Album: All Shook Down
. . .
You got my soul
In preparation for when I get to the Rolling Stones later in the year, I’m currently re-reading Tony Sanchez’s gossipy, opinionated Up And Down With The Rolling Stones, which chronicles his stint hanging with the band while they were making some of the greatest rock and roll music ever, and given the amazing amounts of coke and smack, it’s amazing that they were able to.
And, of course, there were casualties along the way: Brian Jones, of course, but also Anita Pallenberg and Marianne Faithfull, whom — at the point I’m at — Mick has just left a strung-out wreck.
Without spoiling anything, she got better, of course. Her comeback album, 1979’s Broken English, jumpstarted her career, and she hasn’t stopped since thing, putting out over a dozen album in the 40 years since, the most recent in 2018. Go Marianne!
In any event, I bring her up, because, according to Bob Mehr’s Trouble Boys, Paul wrote “Sadly Beautiful” with the hope that she might record it.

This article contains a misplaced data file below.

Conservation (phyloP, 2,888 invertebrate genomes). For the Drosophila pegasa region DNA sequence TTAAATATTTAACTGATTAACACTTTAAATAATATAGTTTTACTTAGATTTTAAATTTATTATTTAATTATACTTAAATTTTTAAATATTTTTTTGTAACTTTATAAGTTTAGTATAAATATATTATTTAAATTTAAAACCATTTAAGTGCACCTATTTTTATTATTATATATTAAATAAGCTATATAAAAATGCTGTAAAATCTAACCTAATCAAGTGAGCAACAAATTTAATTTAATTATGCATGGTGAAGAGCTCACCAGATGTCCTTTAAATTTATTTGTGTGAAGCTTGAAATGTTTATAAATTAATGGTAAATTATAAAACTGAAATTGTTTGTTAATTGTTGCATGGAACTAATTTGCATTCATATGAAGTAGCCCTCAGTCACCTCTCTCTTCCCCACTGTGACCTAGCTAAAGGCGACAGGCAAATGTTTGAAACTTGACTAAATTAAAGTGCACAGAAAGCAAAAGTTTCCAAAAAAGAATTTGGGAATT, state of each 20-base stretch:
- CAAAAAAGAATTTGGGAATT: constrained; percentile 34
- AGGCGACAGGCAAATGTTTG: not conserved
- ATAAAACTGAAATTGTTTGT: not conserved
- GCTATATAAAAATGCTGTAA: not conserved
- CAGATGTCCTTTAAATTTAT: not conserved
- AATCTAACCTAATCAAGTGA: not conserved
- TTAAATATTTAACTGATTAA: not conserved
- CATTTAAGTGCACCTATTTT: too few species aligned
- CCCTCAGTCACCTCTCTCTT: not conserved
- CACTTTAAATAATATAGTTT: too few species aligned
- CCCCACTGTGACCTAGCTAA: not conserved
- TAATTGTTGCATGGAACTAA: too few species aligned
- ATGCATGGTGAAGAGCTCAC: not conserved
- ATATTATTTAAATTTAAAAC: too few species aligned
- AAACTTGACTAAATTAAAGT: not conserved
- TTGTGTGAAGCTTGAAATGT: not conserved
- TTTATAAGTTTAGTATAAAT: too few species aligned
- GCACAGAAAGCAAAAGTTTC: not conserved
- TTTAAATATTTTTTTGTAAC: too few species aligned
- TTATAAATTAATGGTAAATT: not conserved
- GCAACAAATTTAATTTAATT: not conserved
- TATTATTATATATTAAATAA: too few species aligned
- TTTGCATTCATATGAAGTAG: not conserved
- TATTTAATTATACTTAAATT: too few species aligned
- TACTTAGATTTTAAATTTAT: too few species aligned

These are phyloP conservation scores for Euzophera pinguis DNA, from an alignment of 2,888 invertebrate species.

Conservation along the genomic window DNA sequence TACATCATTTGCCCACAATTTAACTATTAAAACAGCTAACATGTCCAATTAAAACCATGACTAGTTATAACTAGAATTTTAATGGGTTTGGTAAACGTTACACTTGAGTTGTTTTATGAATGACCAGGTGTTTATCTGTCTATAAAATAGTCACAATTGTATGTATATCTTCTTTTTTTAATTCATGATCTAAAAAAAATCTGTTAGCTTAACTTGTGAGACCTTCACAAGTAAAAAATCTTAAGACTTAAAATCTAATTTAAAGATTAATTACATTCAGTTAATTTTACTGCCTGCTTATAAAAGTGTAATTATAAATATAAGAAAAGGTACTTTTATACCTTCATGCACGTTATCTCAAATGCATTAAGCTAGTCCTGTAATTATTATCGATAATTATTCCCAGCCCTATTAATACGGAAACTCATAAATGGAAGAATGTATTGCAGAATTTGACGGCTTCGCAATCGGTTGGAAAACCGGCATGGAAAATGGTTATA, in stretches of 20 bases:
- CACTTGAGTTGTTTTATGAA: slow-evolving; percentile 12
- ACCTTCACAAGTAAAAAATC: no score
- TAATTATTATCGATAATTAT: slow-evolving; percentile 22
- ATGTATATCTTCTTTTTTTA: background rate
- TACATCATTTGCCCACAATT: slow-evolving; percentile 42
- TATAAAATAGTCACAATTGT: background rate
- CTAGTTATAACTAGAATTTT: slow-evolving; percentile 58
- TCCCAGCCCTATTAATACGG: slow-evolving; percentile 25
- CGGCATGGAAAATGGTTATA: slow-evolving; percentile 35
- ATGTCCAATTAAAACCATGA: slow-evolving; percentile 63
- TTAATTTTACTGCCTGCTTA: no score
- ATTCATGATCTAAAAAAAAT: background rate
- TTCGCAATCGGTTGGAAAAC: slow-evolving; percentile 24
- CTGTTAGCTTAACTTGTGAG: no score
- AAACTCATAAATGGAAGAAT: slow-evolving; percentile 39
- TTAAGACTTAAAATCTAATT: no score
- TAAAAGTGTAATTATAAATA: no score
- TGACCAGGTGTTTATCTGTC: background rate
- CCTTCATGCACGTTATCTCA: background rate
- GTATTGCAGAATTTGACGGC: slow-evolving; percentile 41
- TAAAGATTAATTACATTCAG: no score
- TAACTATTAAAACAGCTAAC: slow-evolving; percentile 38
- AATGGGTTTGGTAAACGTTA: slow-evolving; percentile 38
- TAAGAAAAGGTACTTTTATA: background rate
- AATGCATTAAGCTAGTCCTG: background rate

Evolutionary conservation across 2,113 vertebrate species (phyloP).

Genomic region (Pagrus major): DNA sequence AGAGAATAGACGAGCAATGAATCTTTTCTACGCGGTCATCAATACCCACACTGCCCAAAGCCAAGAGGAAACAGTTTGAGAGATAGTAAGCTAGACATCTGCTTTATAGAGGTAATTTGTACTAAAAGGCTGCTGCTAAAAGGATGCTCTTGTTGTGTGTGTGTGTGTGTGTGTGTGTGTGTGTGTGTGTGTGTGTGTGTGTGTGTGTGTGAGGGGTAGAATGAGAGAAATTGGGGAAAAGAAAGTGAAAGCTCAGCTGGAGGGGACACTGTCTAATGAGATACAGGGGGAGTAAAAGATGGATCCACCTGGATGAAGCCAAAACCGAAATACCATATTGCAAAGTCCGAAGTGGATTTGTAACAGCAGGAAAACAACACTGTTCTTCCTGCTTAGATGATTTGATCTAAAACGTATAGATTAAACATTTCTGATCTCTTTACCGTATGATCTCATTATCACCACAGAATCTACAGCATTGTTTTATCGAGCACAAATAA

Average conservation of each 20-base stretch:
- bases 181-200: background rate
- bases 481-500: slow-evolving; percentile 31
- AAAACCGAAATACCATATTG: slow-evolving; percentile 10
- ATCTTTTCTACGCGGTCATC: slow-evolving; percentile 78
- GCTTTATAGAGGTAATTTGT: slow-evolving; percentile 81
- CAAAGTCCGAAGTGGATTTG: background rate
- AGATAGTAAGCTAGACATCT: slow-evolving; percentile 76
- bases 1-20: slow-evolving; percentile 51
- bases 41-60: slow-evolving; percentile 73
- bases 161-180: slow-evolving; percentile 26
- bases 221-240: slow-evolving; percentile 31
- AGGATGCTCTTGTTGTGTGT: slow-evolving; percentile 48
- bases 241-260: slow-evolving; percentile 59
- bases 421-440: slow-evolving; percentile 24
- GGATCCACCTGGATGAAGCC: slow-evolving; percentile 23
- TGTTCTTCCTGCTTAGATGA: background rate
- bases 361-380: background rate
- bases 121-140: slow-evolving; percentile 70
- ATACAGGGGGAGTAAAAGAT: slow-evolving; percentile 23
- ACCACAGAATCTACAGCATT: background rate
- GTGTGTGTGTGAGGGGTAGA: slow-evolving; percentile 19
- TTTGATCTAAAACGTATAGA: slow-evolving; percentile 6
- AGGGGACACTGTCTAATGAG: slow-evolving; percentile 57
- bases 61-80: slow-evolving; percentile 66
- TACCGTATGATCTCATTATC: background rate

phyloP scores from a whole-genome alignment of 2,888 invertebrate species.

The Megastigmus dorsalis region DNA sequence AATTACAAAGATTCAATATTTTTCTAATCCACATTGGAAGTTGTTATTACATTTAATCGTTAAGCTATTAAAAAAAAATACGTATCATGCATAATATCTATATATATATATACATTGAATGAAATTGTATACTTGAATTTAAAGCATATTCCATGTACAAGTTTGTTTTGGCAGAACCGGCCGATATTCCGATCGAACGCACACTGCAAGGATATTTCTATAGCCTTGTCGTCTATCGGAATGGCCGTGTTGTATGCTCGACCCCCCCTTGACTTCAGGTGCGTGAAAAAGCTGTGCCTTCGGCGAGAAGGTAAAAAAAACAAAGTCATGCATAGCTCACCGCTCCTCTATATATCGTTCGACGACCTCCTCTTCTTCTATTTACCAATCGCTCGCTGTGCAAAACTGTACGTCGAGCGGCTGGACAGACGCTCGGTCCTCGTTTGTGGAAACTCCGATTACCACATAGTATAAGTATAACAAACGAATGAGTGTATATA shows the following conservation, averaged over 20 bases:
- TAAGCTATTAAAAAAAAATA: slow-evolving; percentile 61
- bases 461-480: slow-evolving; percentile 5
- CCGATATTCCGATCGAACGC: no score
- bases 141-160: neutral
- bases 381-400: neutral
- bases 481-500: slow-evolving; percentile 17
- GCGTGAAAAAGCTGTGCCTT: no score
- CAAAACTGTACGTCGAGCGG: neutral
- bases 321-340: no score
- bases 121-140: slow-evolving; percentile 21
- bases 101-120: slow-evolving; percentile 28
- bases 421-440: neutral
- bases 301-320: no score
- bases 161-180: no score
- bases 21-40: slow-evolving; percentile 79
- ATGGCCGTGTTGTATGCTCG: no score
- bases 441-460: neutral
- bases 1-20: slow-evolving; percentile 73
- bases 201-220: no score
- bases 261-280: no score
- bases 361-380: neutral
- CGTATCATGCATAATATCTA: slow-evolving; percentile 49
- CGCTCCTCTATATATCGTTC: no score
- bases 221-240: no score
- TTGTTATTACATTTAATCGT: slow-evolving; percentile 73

From the very first day that you were born
To the very last time you waved and honked your horn
I had no chance at all to watch you grow
Up so sadly, beautiful
Up so sadly, beautiful
I don’t think she ever did, but it was one of the first songs written for All Shook Down — according to the setlist of the Santa Clara show I saw, they played it back in May of 89.
Baby needs a brand new pair of eyes
‘Cause the ones you got now see only goodbyes
Had no chance at all to let you know
Oh so sadly, beautiful
A absolutely lovely and sparse character study, “Sadly Beautiful” is exactly what the title promises, Paul singing with his indoor voice, supported only by his 12-string, a dulcimer and some pedal steel. Oh, and Tommy on the upright bass.
One of my favorite motifs about the All Shook Down sessions was how much rockboy Tommy Stinson loved all of Paul’s slow sensitive songs, and the album as a whole. And it might be him, and it might not be him with hushed backing vocals on the bridge, which breaks the song in half.
Well you got your father’s hair
And you got your father’s nose
But you got my soul
Right after this, you hear the sound of a viola. Not just any viola, but John Freakin’ Cale’s viola, beaming in directly from 1967, adding an extra dimension to the song, even if it’s only there for a few seconds. It’s both rough and lovely, and just a perfect extra touch. “Sadly Beautiful” would have gotten across just fine without Cale, but with Cale, it’s that much more.
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